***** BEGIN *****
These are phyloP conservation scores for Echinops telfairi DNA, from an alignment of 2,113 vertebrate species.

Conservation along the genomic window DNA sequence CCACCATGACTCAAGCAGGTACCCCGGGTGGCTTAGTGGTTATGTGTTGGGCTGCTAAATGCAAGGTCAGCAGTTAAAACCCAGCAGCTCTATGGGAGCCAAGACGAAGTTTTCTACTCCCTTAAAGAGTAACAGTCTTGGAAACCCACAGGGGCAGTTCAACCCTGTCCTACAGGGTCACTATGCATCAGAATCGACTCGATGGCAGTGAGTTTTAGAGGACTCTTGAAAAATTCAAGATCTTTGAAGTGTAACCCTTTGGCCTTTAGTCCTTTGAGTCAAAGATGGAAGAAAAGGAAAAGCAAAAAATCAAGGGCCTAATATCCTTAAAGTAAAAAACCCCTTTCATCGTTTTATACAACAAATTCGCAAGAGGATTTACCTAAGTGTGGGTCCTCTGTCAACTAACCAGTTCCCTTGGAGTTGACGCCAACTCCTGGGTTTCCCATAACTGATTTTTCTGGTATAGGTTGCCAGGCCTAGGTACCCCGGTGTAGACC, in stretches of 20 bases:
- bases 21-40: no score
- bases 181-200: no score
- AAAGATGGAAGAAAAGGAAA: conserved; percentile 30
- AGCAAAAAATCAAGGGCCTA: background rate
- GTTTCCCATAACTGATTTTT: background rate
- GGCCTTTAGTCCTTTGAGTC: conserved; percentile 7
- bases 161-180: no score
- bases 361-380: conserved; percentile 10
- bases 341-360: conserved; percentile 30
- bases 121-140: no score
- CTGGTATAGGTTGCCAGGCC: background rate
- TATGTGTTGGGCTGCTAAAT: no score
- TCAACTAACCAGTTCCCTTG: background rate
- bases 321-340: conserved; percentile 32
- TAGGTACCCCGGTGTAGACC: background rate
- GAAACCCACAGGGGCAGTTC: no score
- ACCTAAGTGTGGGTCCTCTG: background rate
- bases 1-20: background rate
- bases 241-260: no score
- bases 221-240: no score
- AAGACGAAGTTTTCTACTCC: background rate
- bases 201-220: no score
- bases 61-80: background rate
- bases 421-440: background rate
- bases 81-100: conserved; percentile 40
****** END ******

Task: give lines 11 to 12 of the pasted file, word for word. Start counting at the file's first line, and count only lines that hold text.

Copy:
- bases 341-360: conserved; percentile 30
- bases 121-140: no score